For William James Riley, the passion for the game began in a typically Canadian way.
“I never missed Hockey Night in Canada,” Riley says.
“Every Saturday night, I was glued to the TV.”
When it came to choosing a team, he never really had a choice in the matter. A childhood pair of PJs sealed his fate.
“I curse my mother because she bought me a pair of Toronto Maple Leafs pyjamas,” Riley says with a laugh.
“But she got my brother a pair of Chicago Blackhawks pyjamas and, you know, the Blackhawks have won three or four Cups since then and my Leafs are still stuck on that one from ’67.”
Riley, better known in hockey circles as Bill, first laced up his skates as a young boy in his hometown of Amherst, N.S.
It was a long way from Washington, D.C., where he would make history with the Washington Capitals on Dec. 26, 1974 as the third Black player to skate in the National Hockey League and the first African Nova Scotian.
Reflecting on the Black hockey history of his native province, that distinction is one of immense pride for Riley, who was inducted into the Nova Scotia Sports of Fame in 1998.
“We had a lot of good Black hockey players,” he recalls.
“And not only when I was growing up, but the crowd in front of me, too. There were guys who came before me who were phenomenal but never got any offers or opportunities to play.
“I look back and I say, ‘How come none of those guys were ever asked to play for the senior team?’”
It has been said that Nova Scotia is the birthplace of Black culture and heritage in Canada. The roots of Black communities run deep throughout the province and, in some cases, date back more than four centuries.
It is a culture and history that Sgt. Craig Smith has been working to preserve. For the past five years, he has served as president of the Black Cultural Centre for Nova Scotia.
An author and historian, Smith says it was only natural that hockey became a part of the Black experience in the province.
“My mom grew up in New Glasgow and she came from a family of 18,” Smith says.
“All of them, very early in their lives, learned to skate. You learned how to swim and you learned how to skate because the ponds and lakes were all around your homes. It’s the same for most of the Black communities in the province, especially those on the outskirts of town.
“And hockey just became an automatic for a lot of the men.”
Just before the dawn of the 20th century, the relationship between the province’s Black community and the game was formalized. In 1895, a group of Black Baptist Church leaders and academics came together to establish the Colored Hockey League of the Maritimes.
Formed more than two decades before the NHL, the league aimed to attract young Black men to the Church. The arrangement was simple: come to Sunday service, then play games against rival churches and communities.
Before it was even a decade old, the league had moved from ponds to local rinks and had grown to boast hundreds of players and a dozen teams from communities like Dartmouth, Africville, and Upper Tantallon. All-Black clubs from as far away as Riley’s hometown of Amherst and even Charlottetown, P.E.I., vied for the league title.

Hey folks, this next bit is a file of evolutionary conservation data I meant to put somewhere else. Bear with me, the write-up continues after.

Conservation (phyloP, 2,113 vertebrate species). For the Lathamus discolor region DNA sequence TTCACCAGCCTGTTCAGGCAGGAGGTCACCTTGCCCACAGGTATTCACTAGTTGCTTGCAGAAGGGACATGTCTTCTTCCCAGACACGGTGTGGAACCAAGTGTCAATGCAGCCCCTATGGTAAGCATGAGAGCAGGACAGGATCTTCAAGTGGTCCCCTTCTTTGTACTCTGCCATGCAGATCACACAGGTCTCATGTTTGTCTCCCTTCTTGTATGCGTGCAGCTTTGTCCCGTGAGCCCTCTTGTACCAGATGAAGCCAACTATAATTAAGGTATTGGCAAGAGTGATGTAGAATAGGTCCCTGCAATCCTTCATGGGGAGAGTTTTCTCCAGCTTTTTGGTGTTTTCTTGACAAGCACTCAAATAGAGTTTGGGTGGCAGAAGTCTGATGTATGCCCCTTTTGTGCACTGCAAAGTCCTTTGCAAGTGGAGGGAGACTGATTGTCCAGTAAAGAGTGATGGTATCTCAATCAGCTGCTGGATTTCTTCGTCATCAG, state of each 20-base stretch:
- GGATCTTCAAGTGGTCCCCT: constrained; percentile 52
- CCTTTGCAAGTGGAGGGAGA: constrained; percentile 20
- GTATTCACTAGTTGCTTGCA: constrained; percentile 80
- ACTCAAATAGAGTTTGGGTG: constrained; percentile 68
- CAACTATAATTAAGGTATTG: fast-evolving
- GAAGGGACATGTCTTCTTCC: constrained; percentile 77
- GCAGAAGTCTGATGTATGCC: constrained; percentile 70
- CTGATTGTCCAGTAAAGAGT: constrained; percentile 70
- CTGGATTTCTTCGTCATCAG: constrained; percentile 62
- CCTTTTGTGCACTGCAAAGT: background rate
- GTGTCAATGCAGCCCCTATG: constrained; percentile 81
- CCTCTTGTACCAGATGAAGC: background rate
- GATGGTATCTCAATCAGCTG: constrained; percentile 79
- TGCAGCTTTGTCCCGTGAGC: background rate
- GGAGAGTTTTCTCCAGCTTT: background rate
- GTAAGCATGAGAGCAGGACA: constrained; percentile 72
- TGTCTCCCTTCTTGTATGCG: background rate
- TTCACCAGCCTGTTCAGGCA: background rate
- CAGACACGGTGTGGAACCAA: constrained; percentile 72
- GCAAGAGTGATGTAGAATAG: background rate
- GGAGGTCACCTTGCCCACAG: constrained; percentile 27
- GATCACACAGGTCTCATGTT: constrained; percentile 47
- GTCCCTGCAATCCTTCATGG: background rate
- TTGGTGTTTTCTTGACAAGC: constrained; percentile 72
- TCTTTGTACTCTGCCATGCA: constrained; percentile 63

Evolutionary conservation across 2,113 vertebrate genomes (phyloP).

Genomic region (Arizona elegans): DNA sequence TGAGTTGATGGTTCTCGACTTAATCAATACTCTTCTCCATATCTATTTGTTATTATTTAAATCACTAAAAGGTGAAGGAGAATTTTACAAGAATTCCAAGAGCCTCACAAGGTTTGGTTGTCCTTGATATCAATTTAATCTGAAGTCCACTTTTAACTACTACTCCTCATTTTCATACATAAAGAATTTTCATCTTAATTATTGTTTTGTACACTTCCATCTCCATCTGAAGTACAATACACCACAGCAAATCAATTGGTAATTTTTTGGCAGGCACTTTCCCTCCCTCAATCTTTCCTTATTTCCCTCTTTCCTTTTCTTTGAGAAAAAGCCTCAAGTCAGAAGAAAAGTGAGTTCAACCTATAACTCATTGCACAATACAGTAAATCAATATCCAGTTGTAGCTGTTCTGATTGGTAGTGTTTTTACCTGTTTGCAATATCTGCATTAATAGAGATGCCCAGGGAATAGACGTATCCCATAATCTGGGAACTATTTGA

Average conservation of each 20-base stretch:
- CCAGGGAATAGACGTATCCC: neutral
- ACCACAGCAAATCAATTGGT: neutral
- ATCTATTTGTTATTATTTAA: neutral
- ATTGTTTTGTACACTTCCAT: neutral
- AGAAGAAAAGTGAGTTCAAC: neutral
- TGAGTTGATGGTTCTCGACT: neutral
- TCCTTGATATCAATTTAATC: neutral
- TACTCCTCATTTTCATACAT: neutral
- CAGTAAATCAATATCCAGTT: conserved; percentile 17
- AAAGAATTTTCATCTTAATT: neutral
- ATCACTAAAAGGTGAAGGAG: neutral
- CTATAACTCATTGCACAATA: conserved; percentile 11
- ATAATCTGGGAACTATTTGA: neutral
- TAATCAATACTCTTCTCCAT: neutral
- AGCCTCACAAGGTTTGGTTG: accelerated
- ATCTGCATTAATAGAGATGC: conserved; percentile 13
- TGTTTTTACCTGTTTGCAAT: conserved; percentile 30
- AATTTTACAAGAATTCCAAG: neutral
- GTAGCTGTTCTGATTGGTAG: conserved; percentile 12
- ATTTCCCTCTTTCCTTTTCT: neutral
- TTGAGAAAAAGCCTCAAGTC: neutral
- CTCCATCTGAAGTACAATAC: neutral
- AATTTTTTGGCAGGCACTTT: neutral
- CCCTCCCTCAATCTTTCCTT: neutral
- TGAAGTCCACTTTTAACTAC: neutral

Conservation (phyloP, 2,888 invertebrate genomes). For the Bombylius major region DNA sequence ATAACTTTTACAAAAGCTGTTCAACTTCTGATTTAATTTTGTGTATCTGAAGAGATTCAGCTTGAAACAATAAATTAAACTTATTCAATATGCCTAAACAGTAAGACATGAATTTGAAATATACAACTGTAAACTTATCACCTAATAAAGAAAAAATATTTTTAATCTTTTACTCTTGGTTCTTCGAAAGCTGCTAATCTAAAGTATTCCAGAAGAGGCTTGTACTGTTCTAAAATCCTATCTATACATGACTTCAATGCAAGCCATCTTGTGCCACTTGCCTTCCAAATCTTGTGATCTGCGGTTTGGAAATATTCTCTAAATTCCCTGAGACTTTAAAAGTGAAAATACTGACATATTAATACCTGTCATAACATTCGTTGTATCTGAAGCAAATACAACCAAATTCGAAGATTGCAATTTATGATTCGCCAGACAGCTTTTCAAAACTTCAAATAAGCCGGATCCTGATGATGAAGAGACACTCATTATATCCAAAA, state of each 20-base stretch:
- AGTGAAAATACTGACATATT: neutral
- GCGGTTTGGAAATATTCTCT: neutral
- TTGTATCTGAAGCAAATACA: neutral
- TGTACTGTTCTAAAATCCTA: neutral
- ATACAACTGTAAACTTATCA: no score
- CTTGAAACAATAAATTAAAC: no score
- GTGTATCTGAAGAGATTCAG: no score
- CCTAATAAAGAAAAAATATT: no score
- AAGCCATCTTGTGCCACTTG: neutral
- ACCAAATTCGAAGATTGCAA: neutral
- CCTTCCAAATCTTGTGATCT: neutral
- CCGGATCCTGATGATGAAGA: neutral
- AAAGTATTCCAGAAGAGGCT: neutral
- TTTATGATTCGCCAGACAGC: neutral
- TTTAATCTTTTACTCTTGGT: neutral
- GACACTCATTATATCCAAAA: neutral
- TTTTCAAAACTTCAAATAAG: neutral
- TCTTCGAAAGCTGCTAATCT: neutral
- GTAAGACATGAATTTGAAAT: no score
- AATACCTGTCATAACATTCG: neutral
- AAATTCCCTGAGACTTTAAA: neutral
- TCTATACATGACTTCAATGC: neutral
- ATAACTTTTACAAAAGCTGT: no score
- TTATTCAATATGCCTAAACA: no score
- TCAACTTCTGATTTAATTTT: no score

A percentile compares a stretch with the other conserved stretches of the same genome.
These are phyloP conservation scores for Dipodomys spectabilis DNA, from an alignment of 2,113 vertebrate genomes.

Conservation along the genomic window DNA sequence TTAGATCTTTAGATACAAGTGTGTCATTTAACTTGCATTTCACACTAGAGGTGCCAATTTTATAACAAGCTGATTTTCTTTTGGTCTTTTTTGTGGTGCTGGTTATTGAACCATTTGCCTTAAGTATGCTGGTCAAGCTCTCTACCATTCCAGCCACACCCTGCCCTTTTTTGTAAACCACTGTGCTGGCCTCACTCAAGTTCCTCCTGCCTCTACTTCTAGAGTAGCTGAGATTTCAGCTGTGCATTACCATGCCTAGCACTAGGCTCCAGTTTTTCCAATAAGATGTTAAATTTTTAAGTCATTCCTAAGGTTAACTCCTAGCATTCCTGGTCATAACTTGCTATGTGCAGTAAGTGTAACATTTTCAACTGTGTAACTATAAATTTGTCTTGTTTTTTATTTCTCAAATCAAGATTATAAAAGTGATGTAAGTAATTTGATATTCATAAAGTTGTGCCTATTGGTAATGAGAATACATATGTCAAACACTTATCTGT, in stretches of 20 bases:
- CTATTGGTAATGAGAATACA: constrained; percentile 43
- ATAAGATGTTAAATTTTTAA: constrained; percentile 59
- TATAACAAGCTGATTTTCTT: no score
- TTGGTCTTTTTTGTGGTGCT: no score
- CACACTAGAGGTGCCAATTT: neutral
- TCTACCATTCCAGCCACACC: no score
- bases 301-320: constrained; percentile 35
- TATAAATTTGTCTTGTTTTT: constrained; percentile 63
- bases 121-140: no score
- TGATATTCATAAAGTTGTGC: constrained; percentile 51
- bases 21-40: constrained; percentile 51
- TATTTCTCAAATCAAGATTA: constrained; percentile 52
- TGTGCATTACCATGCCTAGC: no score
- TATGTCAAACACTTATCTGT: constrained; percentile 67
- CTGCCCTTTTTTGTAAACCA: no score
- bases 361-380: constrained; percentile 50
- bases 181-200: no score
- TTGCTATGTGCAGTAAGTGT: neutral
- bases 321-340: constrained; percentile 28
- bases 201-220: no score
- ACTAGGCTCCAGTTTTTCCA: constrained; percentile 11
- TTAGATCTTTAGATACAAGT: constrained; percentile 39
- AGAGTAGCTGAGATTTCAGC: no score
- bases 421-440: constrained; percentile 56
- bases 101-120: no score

“You had Black men who, at a time when they were still fighting for the right just to be accepted in their own country as equal, were out playing hockey on the lakes and ponds and had formed their own league,” Smith says.
“It’s amazing when you just consider that and think about it for a moment.”
In its early days, games in the Colored Hockey League were played without a rulebook. Without those constraints, the league fostered a fast, physical and innovative brand of play, and its teams were said to rival their best white contemporaries.
It is believed that early variations of the butterfly style of goaltending and even the slapshot can be traced back to the league.
At a time when it was prohibited in the game that white teams were playing, diminutive goaltender Henry “Braces” Franklyn was dropping to his knees to stop pucks while the Halifax Eurekas’ Eddie Martin was raising his stick to his waist and slapping pucks at opposition nets. That was almost 50-years before Bernie “Boom Boom” Geoffrion popularized the shot with the Montreal Canadiens.
But the innovations of the Colored Hockey League were short-lived. Following decades of discrimination and racist government policies, a legal dispute in Africville over a proposed railroad annexation of their land pitted Halifax’s Black community against government officials.
During the ensuing five-year legal battle, league organizers struggled to secure quality ice from many local rink owners who refused to rent their facilities to the league. Games were ultimately forced back to the community lakes and ponds where the league had begun.
It is said that newspaper coverage of the league was halted almost overnight and so, too, was the league’s influence in the Maritimes.
The Colored Hockey League made a brief return in the 1920s but did not enjoy the reach and popularity it once had. By the Second World War, the league had been largely erased from Atlantic Canadian history.